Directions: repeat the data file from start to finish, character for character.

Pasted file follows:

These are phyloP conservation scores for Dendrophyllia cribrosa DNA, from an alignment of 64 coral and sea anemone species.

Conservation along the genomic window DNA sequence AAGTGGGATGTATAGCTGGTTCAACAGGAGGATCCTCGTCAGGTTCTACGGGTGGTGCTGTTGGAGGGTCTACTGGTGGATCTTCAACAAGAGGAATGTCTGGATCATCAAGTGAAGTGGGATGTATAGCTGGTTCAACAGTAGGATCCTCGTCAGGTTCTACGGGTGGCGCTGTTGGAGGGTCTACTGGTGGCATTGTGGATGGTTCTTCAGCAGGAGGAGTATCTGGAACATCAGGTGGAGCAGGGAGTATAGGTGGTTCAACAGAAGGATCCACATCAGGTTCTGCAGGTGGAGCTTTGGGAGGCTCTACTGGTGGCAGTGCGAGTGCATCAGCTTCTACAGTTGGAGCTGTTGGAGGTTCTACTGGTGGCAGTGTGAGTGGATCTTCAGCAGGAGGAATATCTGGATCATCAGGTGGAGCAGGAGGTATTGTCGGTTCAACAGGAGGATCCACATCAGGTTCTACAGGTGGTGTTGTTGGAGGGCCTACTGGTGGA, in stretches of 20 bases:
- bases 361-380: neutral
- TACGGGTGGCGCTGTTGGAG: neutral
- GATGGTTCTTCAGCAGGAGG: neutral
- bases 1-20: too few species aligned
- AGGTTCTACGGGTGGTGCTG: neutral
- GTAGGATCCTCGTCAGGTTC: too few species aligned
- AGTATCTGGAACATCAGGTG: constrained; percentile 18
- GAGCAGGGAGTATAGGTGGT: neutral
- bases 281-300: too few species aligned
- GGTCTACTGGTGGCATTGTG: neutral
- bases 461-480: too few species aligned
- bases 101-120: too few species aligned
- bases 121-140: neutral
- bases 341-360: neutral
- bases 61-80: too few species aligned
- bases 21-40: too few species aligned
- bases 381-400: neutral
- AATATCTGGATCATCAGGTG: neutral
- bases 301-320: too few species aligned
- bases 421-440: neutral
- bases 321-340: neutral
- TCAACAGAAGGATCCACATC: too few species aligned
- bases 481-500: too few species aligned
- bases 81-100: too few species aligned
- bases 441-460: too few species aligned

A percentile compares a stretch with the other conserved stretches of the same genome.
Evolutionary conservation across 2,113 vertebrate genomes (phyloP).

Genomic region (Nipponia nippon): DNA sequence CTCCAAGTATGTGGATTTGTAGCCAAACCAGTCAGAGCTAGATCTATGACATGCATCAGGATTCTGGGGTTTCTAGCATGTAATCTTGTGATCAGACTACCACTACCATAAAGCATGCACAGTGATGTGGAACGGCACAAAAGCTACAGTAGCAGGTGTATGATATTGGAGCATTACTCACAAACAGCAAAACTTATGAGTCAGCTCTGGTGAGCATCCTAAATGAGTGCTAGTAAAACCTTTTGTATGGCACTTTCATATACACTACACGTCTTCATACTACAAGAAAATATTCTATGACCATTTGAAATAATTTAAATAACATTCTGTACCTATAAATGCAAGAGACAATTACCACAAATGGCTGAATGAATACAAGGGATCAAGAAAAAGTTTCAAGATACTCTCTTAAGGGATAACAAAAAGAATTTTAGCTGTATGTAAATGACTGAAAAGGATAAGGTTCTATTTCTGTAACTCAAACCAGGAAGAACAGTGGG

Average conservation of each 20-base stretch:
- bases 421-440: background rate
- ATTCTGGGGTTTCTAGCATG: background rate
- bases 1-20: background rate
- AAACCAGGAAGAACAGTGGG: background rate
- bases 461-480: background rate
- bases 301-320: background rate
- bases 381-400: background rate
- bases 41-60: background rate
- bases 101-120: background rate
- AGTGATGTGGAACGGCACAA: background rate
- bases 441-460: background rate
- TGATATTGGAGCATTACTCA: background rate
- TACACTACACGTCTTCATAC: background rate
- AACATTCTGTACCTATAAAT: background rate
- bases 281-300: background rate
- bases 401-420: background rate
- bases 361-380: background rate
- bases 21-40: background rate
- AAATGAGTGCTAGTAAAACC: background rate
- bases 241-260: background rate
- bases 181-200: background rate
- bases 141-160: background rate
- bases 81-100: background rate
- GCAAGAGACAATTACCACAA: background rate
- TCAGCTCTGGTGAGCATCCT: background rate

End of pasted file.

These are phyloP conservation scores for Dendrophyllia cribrosa DNA, from an alignment of 64 coral and sea anemone species.

Conservation along the genomic window DNA sequence AAGTGGGATGTATAGCTGGTTCAACAGGAGGATCCTCGTCAGGTTCTACGGGTGGTGCTGTTGGAGGGTCTACTGGTGGATCTTCAACAAGAGGAATGTCTGGATCATCAAGTGAAGTGGGATGTATAGCTGGTTCAACAGTAGGATCCTCGTCAGGTTCTACGGGTGGCGCTGTTGGAGGGTCTACTGGTGGCATTGTGGATGGTTCTTCAGCAGGAGGAGTATCTGGAACATCAGGTGGAGCAGGGAGTATAGGTGGTTCAACAGAAGGATCCACATCAGGTTCTGCAGGTGGAGCTTTGGGAGGCTCTACTGGTGGCAGTGCGAGTGCATCAGCTTCTACAGTTGGAGCTGTTGGAGGTTCTACTGGTGGCAGTGTGAGTGGATCTTCAGCAGGAGGAATATCTGGATCATCAGGTGGAGCAGGAGGTATTGTCGGTTCAACAGGAGGATCCACATCAGGTTCTACAGGTGGTGTTGTTGGAGGGCCTACTGGTGGA, in stretches of 20 bases:
- bases 361-380: neutral
- TACGGGTGGCGCTGTTGGAG: neutral
- GATGGTTCTTCAGCAGGAGG: neutral
- bases 1-20: too few species aligned
- AGGTTCTACGGGTGGTGCTG: neutral
- GTAGGATCCTCGTCAGGTTC: too few species aligned
- AGTATCTGGAACATCAGGTG: constrained; percentile 18
- GAGCAGGGAGTATAGGTGGT: neutral
- bases 281-300: too few species aligned
- GGTCTACTGGTGGCATTGTG: neutral
- bases 461-480: too few species aligned
- bases 101-120: too few species aligned
- bases 121-140: neutral
- bases 341-360: neutral
- bases 61-80: too few species aligned
- bases 21-40: too few species aligned
- bases 381-400: neutral
- AATATCTGGATCATCAGGTG: neutral
- bases 301-320: too few species aligned
- bases 421-440: neutral
- bases 321-340: neutral
- TCAACAGAAGGATCCACATC: too few species aligned
- bases 481-500: too few species aligned
- bases 81-100: too few species aligned
- bases 441-460: too few species aligned

A percentile compares a stretch with the other conserved stretches of the same genome.
Evolutionary conservation across 2,113 vertebrate genomes (phyloP).

Genomic region (Nipponia nippon): DNA sequence CTCCAAGTATGTGGATTTGTAGCCAAACCAGTCAGAGCTAGATCTATGACATGCATCAGGATTCTGGGGTTTCTAGCATGTAATCTTGTGATCAGACTACCACTACCATAAAGCATGCACAGTGATGTGGAACGGCACAAAAGCTACAGTAGCAGGTGTATGATATTGGAGCATTACTCACAAACAGCAAAACTTATGAGTCAGCTCTGGTGAGCATCCTAAATGAGTGCTAGTAAAACCTTTTGTATGGCACTTTCATATACACTACACGTCTTCATACTACAAGAAAATATTCTATGACCATTTGAAATAATTTAAATAACATTCTGTACCTATAAATGCAAGAGACAATTACCACAAATGGCTGAATGAATACAAGGGATCAAGAAAAAGTTTCAAGATACTCTCTTAAGGGATAACAAAAAGAATTTTAGCTGTATGTAAATGACTGAAAAGGATAAGGTTCTATTTCTGTAACTCAAACCAGGAAGAACAGTGGG

Average conservation of each 20-base stretch:
- bases 421-440: background rate
- ATTCTGGGGTTTCTAGCATG: background rate
- bases 1-20: background rate
- AAACCAGGAAGAACAGTGGG: background rate
- bases 461-480: background rate
- bases 301-320: background rate
- bases 381-400: background rate
- bases 41-60: background rate
- bases 101-120: background rate
- AGTGATGTGGAACGGCACAA: background rate
- bases 441-460: background rate
- TGATATTGGAGCATTACTCA: background rate
- TACACTACACGTCTTCATAC: background rate
- AACATTCTGTACCTATAAAT: background rate
- bases 281-300: background rate
- bases 401-420: background rate
- bases 361-380: background rate
- bases 21-40: background rate
- AAATGAGTGCTAGTAAAACC: background rate
- bases 241-260: background rate
- bases 181-200: background rate
- bases 141-160: background rate
- bases 81-100: background rate
- GCAAGAGACAATTACCACAA: background rate
- TCAGCTCTGGTGAGCATCCT: background rate